Is FDA requesting too much data to allow biosimilars to succeed in the US

Biosimilars/News | Posted 26/08/2011 post-comment0 Post your comment

The FDA’s recently published plans for a biosimilar approval pathway are facing increasing scrutiny. In an interview with Scientific American, Novel Health Strategies’ biosimilar market entry advisor, Dr Saurabh Aggarwal, said that the level of data required by FDA is too much for biosimilars to be able to succeed [1].


Dr Aggarwal added: ‘For biosimilars to be successful, the amount of data required from a regulatory standpoint cannot be as onerous as that required to get a pioneer biological approved. The fact is, you need interchangeability in the label to succeed. The way the current biosimilars provision is written, if you want interchangeability to be on the label, you need clinical studies to show that you can replace the branded product. Step into the shoes of any of the current companies considering biosimilar development. You can use the analogy that biosimilar developers are like generics manufacturers, so their estimate of what they can invest is maybe 5-10 million [US] dollars. The FDA approval pathway as explained so far would require far more than that.’

In Europe, not only are regulations less strict than those in the US, but an EMA approval permits full interchangeability with the reference product. This means pharmacists can exchange the drug for the patented name-brand version without needing doctor or patient approval. Indeed, recent EMA guidelines on biosimilar mAbs development replace interchangeability with a lesser requirement that a biosimilar antibody simply not be more harmful than the reference antibody. Though the EMA guidelines still require clinical trials, including safety trials, the EMA guideline is still a lesser standard than that for a pioneer biological, and a lesser standard than industry groups have proposed in the US.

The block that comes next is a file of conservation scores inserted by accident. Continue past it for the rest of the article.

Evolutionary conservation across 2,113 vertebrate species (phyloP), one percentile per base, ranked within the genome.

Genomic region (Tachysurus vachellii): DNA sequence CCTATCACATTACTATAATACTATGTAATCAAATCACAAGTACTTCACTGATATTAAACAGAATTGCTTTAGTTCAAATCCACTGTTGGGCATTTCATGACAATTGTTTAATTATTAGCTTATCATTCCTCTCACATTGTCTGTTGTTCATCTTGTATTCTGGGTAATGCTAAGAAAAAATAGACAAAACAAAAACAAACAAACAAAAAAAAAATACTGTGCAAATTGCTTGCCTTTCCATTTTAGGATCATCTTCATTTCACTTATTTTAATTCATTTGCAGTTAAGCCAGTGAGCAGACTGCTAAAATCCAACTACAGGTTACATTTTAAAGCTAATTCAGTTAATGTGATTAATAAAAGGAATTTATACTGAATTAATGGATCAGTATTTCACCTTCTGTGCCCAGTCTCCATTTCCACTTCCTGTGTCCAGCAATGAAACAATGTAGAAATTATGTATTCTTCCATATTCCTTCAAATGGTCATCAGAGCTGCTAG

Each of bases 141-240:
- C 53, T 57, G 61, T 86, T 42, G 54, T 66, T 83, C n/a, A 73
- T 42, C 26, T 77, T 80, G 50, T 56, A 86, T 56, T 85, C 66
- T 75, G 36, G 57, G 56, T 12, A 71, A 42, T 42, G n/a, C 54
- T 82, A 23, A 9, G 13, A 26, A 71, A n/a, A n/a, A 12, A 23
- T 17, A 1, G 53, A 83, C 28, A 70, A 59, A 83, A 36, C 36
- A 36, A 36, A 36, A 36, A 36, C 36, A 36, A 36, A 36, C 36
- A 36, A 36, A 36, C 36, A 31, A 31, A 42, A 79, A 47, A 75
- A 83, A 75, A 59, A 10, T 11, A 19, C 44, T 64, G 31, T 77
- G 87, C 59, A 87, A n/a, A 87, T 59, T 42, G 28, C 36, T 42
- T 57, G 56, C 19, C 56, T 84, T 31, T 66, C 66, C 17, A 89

In fairness to FDA, Dr Aggarwal’s views are not universally shared. American insurers are already concerned about including biosimilars on healthcare policies, whilst a survey by Decision Resources, one of the world’s leading research and advisory firms for pharmaceutical and healthcare issues, has found that the majority of US and European physicians asked are wary of using a biosimilar for an indication for which supporting clinical data are lacking, i.e. when the biosimilar has only shown phase III equivalence for one of its other indications, not the one for which it is being prescribed [2].

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1. Britton K. Biosimilars are back: or are they? [cited 2011 August 26]. Available from:

2. Merron A. Biosimilars Advisory Service: U.S. and EU Payer Perspectives [cited 2011 August 26]. Available from:

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